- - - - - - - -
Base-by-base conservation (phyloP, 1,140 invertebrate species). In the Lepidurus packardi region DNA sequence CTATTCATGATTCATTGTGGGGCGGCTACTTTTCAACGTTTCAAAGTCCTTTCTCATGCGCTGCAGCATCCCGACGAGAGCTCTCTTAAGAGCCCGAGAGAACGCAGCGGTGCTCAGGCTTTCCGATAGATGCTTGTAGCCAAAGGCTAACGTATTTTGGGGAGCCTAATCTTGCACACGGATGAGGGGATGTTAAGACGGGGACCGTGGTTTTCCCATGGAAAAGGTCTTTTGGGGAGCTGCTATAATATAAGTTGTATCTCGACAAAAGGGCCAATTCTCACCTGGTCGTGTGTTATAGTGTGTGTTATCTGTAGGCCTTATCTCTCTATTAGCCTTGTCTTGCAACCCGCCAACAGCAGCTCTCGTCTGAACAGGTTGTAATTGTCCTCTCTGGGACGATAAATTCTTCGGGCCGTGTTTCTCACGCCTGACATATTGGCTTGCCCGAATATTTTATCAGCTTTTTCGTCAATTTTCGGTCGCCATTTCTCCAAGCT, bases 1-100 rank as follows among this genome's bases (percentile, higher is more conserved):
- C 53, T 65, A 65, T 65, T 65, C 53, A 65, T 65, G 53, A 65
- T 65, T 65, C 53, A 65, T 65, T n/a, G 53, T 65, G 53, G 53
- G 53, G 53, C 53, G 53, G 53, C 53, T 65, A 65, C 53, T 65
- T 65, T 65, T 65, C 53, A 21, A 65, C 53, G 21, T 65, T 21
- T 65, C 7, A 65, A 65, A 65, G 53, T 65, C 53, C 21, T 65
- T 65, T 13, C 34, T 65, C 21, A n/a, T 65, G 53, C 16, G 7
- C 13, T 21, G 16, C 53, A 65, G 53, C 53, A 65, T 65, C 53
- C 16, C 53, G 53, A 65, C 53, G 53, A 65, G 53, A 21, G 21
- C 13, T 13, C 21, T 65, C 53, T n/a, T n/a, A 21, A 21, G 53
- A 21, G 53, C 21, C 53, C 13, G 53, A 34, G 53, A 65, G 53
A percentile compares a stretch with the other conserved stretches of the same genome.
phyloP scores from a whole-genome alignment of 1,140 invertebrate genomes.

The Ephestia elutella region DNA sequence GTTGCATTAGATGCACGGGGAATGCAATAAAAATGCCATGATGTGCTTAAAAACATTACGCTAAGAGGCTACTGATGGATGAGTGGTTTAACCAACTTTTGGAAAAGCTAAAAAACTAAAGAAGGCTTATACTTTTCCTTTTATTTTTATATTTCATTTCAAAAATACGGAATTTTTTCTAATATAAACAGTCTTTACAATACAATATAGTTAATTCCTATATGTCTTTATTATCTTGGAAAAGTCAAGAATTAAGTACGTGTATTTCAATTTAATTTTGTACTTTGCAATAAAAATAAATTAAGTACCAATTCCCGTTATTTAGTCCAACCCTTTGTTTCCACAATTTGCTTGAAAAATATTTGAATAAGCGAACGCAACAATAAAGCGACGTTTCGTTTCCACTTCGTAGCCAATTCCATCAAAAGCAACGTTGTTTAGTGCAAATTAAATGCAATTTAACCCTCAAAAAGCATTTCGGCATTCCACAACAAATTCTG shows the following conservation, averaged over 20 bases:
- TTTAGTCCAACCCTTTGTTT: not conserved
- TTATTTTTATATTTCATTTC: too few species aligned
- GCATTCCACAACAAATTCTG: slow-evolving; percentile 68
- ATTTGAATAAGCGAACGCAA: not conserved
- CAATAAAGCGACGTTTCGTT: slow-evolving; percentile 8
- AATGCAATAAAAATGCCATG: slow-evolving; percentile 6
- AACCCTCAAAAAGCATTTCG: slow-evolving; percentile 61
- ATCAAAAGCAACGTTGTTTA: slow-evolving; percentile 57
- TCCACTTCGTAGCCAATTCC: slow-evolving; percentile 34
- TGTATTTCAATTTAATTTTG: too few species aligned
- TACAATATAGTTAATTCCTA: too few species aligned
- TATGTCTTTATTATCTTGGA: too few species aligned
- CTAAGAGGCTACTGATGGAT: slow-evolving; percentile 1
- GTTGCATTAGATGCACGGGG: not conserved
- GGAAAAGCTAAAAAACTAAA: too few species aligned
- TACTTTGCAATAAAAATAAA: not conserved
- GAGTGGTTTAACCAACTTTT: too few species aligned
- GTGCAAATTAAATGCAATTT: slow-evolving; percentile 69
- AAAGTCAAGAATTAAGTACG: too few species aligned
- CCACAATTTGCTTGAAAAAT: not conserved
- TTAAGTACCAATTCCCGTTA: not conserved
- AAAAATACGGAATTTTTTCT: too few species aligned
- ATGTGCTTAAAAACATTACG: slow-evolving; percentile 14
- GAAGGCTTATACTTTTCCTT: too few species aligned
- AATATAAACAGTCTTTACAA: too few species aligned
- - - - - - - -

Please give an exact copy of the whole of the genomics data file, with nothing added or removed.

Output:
Base-by-base conservation (phyloP, 1,140 invertebrate species). In the Lepidurus packardi region DNA sequence CTATTCATGATTCATTGTGGGGCGGCTACTTTTCAACGTTTCAAAGTCCTTTCTCATGCGCTGCAGCATCCCGACGAGAGCTCTCTTAAGAGCCCGAGAGAACGCAGCGGTGCTCAGGCTTTCCGATAGATGCTTGTAGCCAAAGGCTAACGTATTTTGGGGAGCCTAATCTTGCACACGGATGAGGGGATGTTAAGACGGGGACCGTGGTTTTCCCATGGAAAAGGTCTTTTGGGGAGCTGCTATAATATAAGTTGTATCTCGACAAAAGGGCCAATTCTCACCTGGTCGTGTGTTATAGTGTGTGTTATCTGTAGGCCTTATCTCTCTATTAGCCTTGTCTTGCAACCCGCCAACAGCAGCTCTCGTCTGAACAGGTTGTAATTGTCCTCTCTGGGACGATAAATTCTTCGGGCCGTGTTTCTCACGCCTGACATATTGGCTTGCCCGAATATTTTATCAGCTTTTTCGTCAATTTTCGGTCGCCATTTCTCCAAGCT, bases 1-100 rank as follows among this genome's bases (percentile, higher is more conserved):
- C 53, T 65, A 65, T 65, T 65, C 53, A 65, T 65, G 53, A 65
- T 65, T 65, C 53, A 65, T 65, T n/a, G 53, T 65, G 53, G 53
- G 53, G 53, C 53, G 53, G 53, C 53, T 65, A 65, C 53, T 65
- T 65, T 65, T 65, C 53, A 21, A 65, C 53, G 21, T 65, T 21
- T 65, C 7, A 65, A 65, A 65, G 53, T 65, C 53, C 21, T 65
- T 65, T 13, C 34, T 65, C 21, A n/a, T 65, G 53, C 16, G 7
- C 13, T 21, G 16, C 53, A 65, G 53, C 53, A 65, T 65, C 53
- C 16, C 53, G 53, A 65, C 53, G 53, A 65, G 53, A 21, G 21
- C 13, T 13, C 21, T 65, C 53, T n/a, T n/a, A 21, A 21, G 53
- A 21, G 53, C 21, C 53, C 13, G 53, A 34, G 53, A 65, G 53
A percentile compares a stretch with the other conserved stretches of the same genome.
phyloP scores from a whole-genome alignment of 1,140 invertebrate genomes.

The Ephestia elutella region DNA sequence GTTGCATTAGATGCACGGGGAATGCAATAAAAATGCCATGATGTGCTTAAAAACATTACGCTAAGAGGCTACTGATGGATGAGTGGTTTAACCAACTTTTGGAAAAGCTAAAAAACTAAAGAAGGCTTATACTTTTCCTTTTATTTTTATATTTCATTTCAAAAATACGGAATTTTTTCTAATATAAACAGTCTTTACAATACAATATAGTTAATTCCTATATGTCTTTATTATCTTGGAAAAGTCAAGAATTAAGTACGTGTATTTCAATTTAATTTTGTACTTTGCAATAAAAATAAATTAAGTACCAATTCCCGTTATTTAGTCCAACCCTTTGTTTCCACAATTTGCTTGAAAAATATTTGAATAAGCGAACGCAACAATAAAGCGACGTTTCGTTTCCACTTCGTAGCCAATTCCATCAAAAGCAACGTTGTTTAGTGCAAATTAAATGCAATTTAACCCTCAAAAAGCATTTCGGCATTCCACAACAAATTCTG shows the following conservation, averaged over 20 bases:
- TTTAGTCCAACCCTTTGTTT: not conserved
- TTATTTTTATATTTCATTTC: too few species aligned
- GCATTCCACAACAAATTCTG: slow-evolving; percentile 68
- ATTTGAATAAGCGAACGCAA: not conserved
- CAATAAAGCGACGTTTCGTT: slow-evolving; percentile 8
- AATGCAATAAAAATGCCATG: slow-evolving; percentile 6
- AACCCTCAAAAAGCATTTCG: slow-evolving; percentile 61
- ATCAAAAGCAACGTTGTTTA: slow-evolving; percentile 57
- TCCACTTCGTAGCCAATTCC: slow-evolving; percentile 34
- TGTATTTCAATTTAATTTTG: too few species aligned
- TACAATATAGTTAATTCCTA: too few species aligned
- TATGTCTTTATTATCTTGGA: too few species aligned
- CTAAGAGGCTACTGATGGAT: slow-evolving; percentile 1
- GTTGCATTAGATGCACGGGG: not conserved
- GGAAAAGCTAAAAAACTAAA: too few species aligned
- TACTTTGCAATAAAAATAAA: not conserved
- GAGTGGTTTAACCAACTTTT: too few species aligned
- GTGCAAATTAAATGCAATTT: slow-evolving; percentile 69
- AAAGTCAAGAATTAAGTACG: too few species aligned
- CCACAATTTGCTTGAAAAAT: not conserved
- TTAAGTACCAATTCCCGTTA: not conserved
- AAAAATACGGAATTTTTTCT: too few species aligned
- ATGTGCTTAAAAACATTACG: slow-evolving; percentile 14
- GAAGGCTTATACTTTTCCTT: too few species aligned
- AATATAAACAGTCTTTACAA: too few species aligned